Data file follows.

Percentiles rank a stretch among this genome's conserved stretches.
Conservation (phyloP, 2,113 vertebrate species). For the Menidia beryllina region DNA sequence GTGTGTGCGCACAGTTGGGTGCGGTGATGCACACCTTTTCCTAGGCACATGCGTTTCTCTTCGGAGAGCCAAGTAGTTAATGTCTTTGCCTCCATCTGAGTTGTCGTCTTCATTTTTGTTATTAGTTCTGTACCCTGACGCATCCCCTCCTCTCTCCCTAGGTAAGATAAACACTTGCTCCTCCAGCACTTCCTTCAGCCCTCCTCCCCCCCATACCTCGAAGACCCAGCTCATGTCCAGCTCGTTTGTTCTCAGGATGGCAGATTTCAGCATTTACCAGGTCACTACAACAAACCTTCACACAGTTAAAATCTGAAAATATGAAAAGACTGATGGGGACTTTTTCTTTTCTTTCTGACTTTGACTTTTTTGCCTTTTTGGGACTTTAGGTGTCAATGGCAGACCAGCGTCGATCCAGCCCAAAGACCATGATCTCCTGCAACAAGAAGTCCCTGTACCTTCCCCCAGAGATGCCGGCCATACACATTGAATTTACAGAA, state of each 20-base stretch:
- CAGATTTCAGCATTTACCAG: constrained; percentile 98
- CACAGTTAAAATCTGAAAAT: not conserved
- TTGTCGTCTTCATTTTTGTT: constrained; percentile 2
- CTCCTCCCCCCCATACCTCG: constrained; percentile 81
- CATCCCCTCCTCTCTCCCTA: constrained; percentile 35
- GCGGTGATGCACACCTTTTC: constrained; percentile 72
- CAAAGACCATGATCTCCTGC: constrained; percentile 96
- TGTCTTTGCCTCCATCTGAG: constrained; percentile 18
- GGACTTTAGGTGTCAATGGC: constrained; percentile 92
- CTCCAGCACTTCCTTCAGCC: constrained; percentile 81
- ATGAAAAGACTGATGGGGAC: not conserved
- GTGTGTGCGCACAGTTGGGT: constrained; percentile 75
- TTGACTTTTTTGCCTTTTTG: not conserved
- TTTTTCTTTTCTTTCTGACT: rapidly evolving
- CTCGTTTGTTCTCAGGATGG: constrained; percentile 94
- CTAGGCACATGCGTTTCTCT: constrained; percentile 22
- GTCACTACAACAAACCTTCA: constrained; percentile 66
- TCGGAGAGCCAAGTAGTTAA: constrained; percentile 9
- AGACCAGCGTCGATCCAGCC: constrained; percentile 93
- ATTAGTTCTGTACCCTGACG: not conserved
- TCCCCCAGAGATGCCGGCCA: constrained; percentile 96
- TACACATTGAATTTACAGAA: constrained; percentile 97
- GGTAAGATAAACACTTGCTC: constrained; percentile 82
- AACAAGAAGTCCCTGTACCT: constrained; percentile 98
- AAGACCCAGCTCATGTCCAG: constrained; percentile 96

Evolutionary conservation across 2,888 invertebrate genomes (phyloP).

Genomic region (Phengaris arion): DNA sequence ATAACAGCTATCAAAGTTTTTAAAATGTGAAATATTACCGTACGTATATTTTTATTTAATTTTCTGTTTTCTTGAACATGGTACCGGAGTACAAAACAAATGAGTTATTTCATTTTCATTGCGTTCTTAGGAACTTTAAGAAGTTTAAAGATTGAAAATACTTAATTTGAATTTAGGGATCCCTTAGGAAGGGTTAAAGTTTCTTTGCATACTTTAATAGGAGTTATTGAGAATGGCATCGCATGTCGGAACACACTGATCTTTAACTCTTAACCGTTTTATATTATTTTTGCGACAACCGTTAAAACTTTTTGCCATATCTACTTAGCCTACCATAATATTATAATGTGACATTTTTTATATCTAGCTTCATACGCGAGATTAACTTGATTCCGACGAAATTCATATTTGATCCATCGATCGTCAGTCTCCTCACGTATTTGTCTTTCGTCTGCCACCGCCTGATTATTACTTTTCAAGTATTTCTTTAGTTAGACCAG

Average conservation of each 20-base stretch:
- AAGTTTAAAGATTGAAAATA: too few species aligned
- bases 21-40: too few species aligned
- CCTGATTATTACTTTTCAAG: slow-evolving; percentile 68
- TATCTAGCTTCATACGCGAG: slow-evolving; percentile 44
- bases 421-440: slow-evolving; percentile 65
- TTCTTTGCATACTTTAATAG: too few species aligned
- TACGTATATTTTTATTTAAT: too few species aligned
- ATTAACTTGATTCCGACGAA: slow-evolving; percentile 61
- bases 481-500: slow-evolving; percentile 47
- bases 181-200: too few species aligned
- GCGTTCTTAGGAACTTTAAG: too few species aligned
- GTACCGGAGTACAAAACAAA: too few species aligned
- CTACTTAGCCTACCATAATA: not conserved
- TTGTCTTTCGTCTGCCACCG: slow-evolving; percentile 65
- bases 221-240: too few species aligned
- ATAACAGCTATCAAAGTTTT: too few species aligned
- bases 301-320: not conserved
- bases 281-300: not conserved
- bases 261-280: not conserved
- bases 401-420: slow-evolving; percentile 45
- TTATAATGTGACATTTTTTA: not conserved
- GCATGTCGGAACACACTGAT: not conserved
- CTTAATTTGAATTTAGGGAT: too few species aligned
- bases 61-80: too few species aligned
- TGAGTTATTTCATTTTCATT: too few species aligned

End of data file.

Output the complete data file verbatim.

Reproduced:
Percentiles rank a stretch among this genome's conserved stretches.
Conservation (phyloP, 2,113 vertebrate species). For the Menidia beryllina region DNA sequence GTGTGTGCGCACAGTTGGGTGCGGTGATGCACACCTTTTCCTAGGCACATGCGTTTCTCTTCGGAGAGCCAAGTAGTTAATGTCTTTGCCTCCATCTGAGTTGTCGTCTTCATTTTTGTTATTAGTTCTGTACCCTGACGCATCCCCTCCTCTCTCCCTAGGTAAGATAAACACTTGCTCCTCCAGCACTTCCTTCAGCCCTCCTCCCCCCCATACCTCGAAGACCCAGCTCATGTCCAGCTCGTTTGTTCTCAGGATGGCAGATTTCAGCATTTACCAGGTCACTACAACAAACCTTCACACAGTTAAAATCTGAAAATATGAAAAGACTGATGGGGACTTTTTCTTTTCTTTCTGACTTTGACTTTTTTGCCTTTTTGGGACTTTAGGTGTCAATGGCAGACCAGCGTCGATCCAGCCCAAAGACCATGATCTCCTGCAACAAGAAGTCCCTGTACCTTCCCCCAGAGATGCCGGCCATACACATTGAATTTACAGAA, state of each 20-base stretch:
- CAGATTTCAGCATTTACCAG: constrained; percentile 98
- CACAGTTAAAATCTGAAAAT: not conserved
- TTGTCGTCTTCATTTTTGTT: constrained; percentile 2
- CTCCTCCCCCCCATACCTCG: constrained; percentile 81
- CATCCCCTCCTCTCTCCCTA: constrained; percentile 35
- GCGGTGATGCACACCTTTTC: constrained; percentile 72
- CAAAGACCATGATCTCCTGC: constrained; percentile 96
- TGTCTTTGCCTCCATCTGAG: constrained; percentile 18
- GGACTTTAGGTGTCAATGGC: constrained; percentile 92
- CTCCAGCACTTCCTTCAGCC: constrained; percentile 81
- ATGAAAAGACTGATGGGGAC: not conserved
- GTGTGTGCGCACAGTTGGGT: constrained; percentile 75
- TTGACTTTTTTGCCTTTTTG: not conserved
- TTTTTCTTTTCTTTCTGACT: rapidly evolving
- CTCGTTTGTTCTCAGGATGG: constrained; percentile 94
- CTAGGCACATGCGTTTCTCT: constrained; percentile 22
- GTCACTACAACAAACCTTCA: constrained; percentile 66
- TCGGAGAGCCAAGTAGTTAA: constrained; percentile 9
- AGACCAGCGTCGATCCAGCC: constrained; percentile 93
- ATTAGTTCTGTACCCTGACG: not conserved
- TCCCCCAGAGATGCCGGCCA: constrained; percentile 96
- TACACATTGAATTTACAGAA: constrained; percentile 97
- GGTAAGATAAACACTTGCTC: constrained; percentile 82
- AACAAGAAGTCCCTGTACCT: constrained; percentile 98
- AAGACCCAGCTCATGTCCAG: constrained; percentile 96

Evolutionary conservation across 2,888 invertebrate genomes (phyloP).

Genomic region (Phengaris arion): DNA sequence ATAACAGCTATCAAAGTTTTTAAAATGTGAAATATTACCGTACGTATATTTTTATTTAATTTTCTGTTTTCTTGAACATGGTACCGGAGTACAAAACAAATGAGTTATTTCATTTTCATTGCGTTCTTAGGAACTTTAAGAAGTTTAAAGATTGAAAATACTTAATTTGAATTTAGGGATCCCTTAGGAAGGGTTAAAGTTTCTTTGCATACTTTAATAGGAGTTATTGAGAATGGCATCGCATGTCGGAACACACTGATCTTTAACTCTTAACCGTTTTATATTATTTTTGCGACAACCGTTAAAACTTTTTGCCATATCTACTTAGCCTACCATAATATTATAATGTGACATTTTTTATATCTAGCTTCATACGCGAGATTAACTTGATTCCGACGAAATTCATATTTGATCCATCGATCGTCAGTCTCCTCACGTATTTGTCTTTCGTCTGCCACCGCCTGATTATTACTTTTCAAGTATTTCTTTAGTTAGACCAG

Average conservation of each 20-base stretch:
- AAGTTTAAAGATTGAAAATA: too few species aligned
- bases 21-40: too few species aligned
- CCTGATTATTACTTTTCAAG: slow-evolving; percentile 68
- TATCTAGCTTCATACGCGAG: slow-evolving; percentile 44
- bases 421-440: slow-evolving; percentile 65
- TTCTTTGCATACTTTAATAG: too few species aligned
- TACGTATATTTTTATTTAAT: too few species aligned
- ATTAACTTGATTCCGACGAA: slow-evolving; percentile 61
- bases 481-500: slow-evolving; percentile 47
- bases 181-200: too few species aligned
- GCGTTCTTAGGAACTTTAAG: too few species aligned
- GTACCGGAGTACAAAACAAA: too few species aligned
- CTACTTAGCCTACCATAATA: not conserved
- TTGTCTTTCGTCTGCCACCG: slow-evolving; percentile 65
- bases 221-240: too few species aligned
- ATAACAGCTATCAAAGTTTT: too few species aligned
- bases 301-320: not conserved
- bases 281-300: not conserved
- bases 261-280: not conserved
- bases 401-420: slow-evolving; percentile 45
- TTATAATGTGACATTTTTTA: not conserved
- GCATGTCGGAACACACTGAT: not conserved
- CTTAATTTGAATTTAGGGAT: too few species aligned
- bases 61-80: too few species aligned
- TGAGTTATTTCATTTTCATT: too few species aligned